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Honored Contributor
Posts: 18,272
Registered: ‎11-08-2014

Yesterday, I was part of a group discussing how to be more of a "good neighbor" to others, in general and especially during this hectic upcoming season.

 

It was suggested that, for those people with 'black beltage' in the sport of Black Friday shopping (ha) or just general shopping, there is a special opportunity.  It was suggested that in a quiet moment when the cashier is checking or packing up your items, you could give them a heartfelt acknowledgement of how difficult their job is during this time of year, and how much you appreciate them.  

 

Many people already do this, but I just thought it was a nifty reminder, especially when we are looking for ways small and large to exercise civility and honor and show love to our fellow man. 

 

It's the little things, as well as the big things, I think!   

Honored Contributor
Posts: 20,223
Registered: ‎10-04-2010

Re: MAKING THE HOLIDAY BRIGHT

absolutely right on!!!

Honored Contributor
Posts: 20,223
Registered: ‎10-04-2010

Re: MAKING THE HOLIDAY BRIGHT

Oznell is such a nice person, so glad I know you here.

Honored Contributor
Posts: 15,007
Registered: ‎05-23-2015

Re: MAKING THE HOLIDAY BRIGHT

I always thank the person bagging my groceries, and they always look surprised. A thank you and a kind word goes a long way. 

" You are entitled to your opinion. But you are not entitled to your own facts."
Daniel Patrick Moynihan
Respected Contributor
Posts: 4,574
Registered: ‎09-15-2016

Re: MAKING THE HOLIDAY BRIGHT

This idea is just EVERYDAY common sense...I can't image not saying Thank You to a cashier, a bagger or anyone who serves our wants & needs. 

Honored Contributor
Posts: 11,415
Registered: ‎03-12-2010

Re: MAKING THE HOLIDAY BRIGHT

Thanks for the reminder, @Oznell

This is something I do regularly. 

Engaging briefly with whomever is ringing up your purchases, with a compliment or a kind comment, is typically welcome and makes both you and the cashier feel good.

[was Homegirl] Love to be home . . . thus the screen name. Joined 2003.
Honored Contributor
Posts: 18,272
Registered: ‎11-08-2014

Re: MAKING THE HOLIDAY BRIGHT

Thank you, @qualitygal, and all others here right on the same page with these kinds of encouragements...

 

@kitcat51,  yes indeed, thanks and acknowledgement is something that is part of our daily interactions with other human beings, you are so right.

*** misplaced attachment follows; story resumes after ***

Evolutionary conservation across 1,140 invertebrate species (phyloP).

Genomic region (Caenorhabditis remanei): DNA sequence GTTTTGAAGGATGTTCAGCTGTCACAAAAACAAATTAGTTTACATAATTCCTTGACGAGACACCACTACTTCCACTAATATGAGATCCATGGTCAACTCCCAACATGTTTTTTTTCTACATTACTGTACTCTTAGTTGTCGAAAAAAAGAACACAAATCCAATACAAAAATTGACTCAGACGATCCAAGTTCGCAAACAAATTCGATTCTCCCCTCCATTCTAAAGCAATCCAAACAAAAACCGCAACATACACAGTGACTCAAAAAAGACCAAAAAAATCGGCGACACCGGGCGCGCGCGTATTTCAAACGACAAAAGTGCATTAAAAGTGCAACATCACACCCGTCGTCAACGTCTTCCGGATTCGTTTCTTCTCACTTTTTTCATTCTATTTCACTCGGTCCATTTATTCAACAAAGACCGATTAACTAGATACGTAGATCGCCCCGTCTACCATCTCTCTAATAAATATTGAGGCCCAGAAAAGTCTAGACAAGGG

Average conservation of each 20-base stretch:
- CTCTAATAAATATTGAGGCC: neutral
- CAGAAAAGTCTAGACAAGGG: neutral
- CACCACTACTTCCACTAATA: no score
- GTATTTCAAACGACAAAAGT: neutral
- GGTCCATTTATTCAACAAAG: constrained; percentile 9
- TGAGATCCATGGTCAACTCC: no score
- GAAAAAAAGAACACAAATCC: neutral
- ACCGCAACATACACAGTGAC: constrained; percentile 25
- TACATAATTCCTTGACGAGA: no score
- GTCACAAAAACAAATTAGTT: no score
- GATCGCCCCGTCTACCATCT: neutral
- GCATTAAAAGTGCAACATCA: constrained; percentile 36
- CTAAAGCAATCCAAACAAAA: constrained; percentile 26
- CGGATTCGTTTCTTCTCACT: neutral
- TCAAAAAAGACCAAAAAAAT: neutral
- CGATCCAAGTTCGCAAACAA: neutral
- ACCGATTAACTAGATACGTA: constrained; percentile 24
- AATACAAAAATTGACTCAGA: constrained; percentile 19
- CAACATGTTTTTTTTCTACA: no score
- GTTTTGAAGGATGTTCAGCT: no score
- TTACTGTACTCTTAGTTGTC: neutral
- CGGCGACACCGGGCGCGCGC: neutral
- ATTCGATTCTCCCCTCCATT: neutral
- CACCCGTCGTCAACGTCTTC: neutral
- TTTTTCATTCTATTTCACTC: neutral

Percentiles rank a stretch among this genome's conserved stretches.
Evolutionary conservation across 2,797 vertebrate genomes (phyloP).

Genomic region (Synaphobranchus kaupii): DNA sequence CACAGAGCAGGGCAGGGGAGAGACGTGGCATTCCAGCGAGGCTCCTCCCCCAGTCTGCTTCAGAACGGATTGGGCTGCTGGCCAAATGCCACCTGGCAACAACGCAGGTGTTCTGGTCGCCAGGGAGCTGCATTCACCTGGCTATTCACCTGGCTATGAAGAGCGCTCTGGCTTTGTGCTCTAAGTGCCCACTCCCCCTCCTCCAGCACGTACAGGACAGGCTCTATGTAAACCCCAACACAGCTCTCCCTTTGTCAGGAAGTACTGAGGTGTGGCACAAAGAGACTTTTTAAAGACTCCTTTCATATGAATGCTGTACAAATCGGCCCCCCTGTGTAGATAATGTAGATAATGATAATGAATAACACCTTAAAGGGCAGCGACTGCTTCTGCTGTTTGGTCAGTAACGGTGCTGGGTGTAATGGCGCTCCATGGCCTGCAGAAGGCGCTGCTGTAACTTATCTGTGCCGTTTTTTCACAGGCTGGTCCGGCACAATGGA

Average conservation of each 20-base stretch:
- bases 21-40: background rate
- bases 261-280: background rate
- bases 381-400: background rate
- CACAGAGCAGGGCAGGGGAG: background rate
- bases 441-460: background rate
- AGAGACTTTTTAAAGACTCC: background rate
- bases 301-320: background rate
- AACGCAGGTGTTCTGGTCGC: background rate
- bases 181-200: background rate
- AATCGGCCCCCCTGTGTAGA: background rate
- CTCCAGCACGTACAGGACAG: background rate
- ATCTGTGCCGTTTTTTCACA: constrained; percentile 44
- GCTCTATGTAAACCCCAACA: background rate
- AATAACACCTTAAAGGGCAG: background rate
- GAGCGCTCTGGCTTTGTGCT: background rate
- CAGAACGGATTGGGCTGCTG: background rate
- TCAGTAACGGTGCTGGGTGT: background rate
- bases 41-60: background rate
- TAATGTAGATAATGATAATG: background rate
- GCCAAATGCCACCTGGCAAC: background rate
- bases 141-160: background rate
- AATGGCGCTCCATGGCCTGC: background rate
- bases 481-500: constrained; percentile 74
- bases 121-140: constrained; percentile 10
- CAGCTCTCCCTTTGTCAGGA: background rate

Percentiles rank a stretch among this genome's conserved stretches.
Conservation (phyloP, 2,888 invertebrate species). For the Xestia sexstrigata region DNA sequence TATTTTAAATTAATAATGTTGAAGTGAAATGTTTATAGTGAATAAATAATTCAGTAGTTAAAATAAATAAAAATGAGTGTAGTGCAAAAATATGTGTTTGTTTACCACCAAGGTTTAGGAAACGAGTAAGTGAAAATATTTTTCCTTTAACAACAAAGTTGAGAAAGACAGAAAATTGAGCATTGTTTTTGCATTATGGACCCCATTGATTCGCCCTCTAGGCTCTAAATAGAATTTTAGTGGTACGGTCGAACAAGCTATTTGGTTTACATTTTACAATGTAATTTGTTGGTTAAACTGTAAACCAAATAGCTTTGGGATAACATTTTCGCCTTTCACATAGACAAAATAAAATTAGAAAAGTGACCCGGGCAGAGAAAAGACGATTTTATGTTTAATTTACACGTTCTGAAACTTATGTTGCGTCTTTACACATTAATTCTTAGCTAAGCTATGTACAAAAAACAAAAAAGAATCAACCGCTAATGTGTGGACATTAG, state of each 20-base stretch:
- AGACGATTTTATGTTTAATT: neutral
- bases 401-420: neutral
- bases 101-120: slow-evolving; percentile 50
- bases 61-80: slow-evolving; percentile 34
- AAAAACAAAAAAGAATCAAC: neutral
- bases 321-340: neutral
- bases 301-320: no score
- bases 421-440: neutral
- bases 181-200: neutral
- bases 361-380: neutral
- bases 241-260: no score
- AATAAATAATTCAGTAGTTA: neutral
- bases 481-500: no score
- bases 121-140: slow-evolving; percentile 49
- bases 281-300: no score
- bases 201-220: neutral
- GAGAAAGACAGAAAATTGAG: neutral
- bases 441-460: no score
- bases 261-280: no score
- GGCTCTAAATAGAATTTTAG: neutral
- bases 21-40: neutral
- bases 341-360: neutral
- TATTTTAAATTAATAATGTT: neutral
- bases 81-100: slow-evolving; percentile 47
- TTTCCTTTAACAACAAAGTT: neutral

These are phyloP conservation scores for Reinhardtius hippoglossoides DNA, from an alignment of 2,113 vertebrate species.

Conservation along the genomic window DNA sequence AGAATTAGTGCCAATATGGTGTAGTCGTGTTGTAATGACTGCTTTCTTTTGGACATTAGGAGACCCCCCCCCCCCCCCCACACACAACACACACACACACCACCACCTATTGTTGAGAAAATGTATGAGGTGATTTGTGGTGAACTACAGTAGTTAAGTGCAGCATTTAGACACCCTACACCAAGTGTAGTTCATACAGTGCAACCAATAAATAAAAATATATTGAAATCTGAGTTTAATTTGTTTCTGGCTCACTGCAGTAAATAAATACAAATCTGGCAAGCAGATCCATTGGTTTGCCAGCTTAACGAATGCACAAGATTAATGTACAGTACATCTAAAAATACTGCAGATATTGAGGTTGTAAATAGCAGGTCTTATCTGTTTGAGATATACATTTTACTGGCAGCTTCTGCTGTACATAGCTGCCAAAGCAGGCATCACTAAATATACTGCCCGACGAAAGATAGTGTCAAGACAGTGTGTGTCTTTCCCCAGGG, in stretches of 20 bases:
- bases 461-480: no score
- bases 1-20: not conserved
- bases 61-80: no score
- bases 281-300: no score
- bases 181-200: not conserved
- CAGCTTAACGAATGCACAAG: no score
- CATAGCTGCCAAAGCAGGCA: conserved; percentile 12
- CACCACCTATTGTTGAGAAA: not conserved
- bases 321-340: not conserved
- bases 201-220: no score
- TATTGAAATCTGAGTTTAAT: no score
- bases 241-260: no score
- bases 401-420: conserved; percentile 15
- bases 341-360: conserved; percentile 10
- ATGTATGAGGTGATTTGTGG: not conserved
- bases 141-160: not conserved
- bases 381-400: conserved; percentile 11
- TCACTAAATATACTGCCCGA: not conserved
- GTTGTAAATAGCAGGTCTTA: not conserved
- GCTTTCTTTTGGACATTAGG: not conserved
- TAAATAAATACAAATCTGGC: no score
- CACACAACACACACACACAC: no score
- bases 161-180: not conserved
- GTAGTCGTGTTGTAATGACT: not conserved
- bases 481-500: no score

But in this case, it was part of our larger discussion on consciously being a "good neighbor" at all times and a blessing to others engaged in difficult or taxing endeavors, with a bit more of an individualized, personal and heartfelt recognition of them as individuals of worth.  Following the commission to seeing everyone as our neighbor (or 'close- by person', if you will) puts such a personal, yet universal and joyful perspective on things, I do believe....

 

 

 

 

Respected Contributor
Posts: 4,574
Registered: ‎09-15-2016

Re: MAKING THE HOLIDAY BRIGHT


@Oznell wrote:

Thank you, @qualitygal, and all others here right on the same page with these kinds of encouragements...

 

@kitcat51,  yes indeed, thanks and acknowledgement is something that is part of our daily interactions with other human beings, you are so right. 

 

But in this case, it was part of our larger discussion on consciously being a "good neighbor" at all times and a blessing to others engaged in difficult or taxing endeavors, with a bit more of an individualized, personal and heartfelt recognition of them as individuals of worth.  Following the commission to seeing everyone as our neighbor (or 'close- by person', if you will) puts such a personal, yet universal and joyful perspective on things, I do believe....

 

 

 

 


I'm small town, Please & Thank You are a part of everyday life & something so simple & expected wouldn't be part of a discussion. I can see the smiles if someone mentioned something so basic, it'd be..that's a given now let's get on with it.

Honored Contributor
Posts: 19,779
Registered: ‎09-06-2010

Re: MAKING THE HOLIDAY BRIGHT

@Oznell......when I worked in retail, dreaded the holiday shopping time.  Yes, we were tired, and it's surprising how many folks would complain about having to stand in line to get checked out.  Being a Sales Associate is not an easy job.  At Dillard's we had to do our own markdowns, move the clothes on the racks to the next rack and make sure that they had the correct signs up.  Believe me, clothes do get heavy after a while.  One of the most difficult things I ever had to do was help a family that were looking for the wife and mother who had deceased and had lost a lot of weight.  None of the clothes she had hanging in the closet fit her anymore.  They wanted her to look pretty.  While helping them, they were tearing up, and of course I did too.  Felt so sorry for them.  And yes, they couldn't thank me enough for being so kind and helpful to them......I was told by the store manager that they had gone up to the office to let them know how helpful I was to them.  That made it worth the task.

 

All a person has to do is to say thank you.  Keep the complaints to themselves because the person checking them out can't do anything about their having to wait their turn.  Remember, that person probably doesn't want to be there doing that job any more than you do having to wait in line.

Honored Contributor
Posts: 18,272
Registered: ‎11-08-2014

Re: MAKING THE HOLIDAY BRIGHT

Love your story, @ShowMe!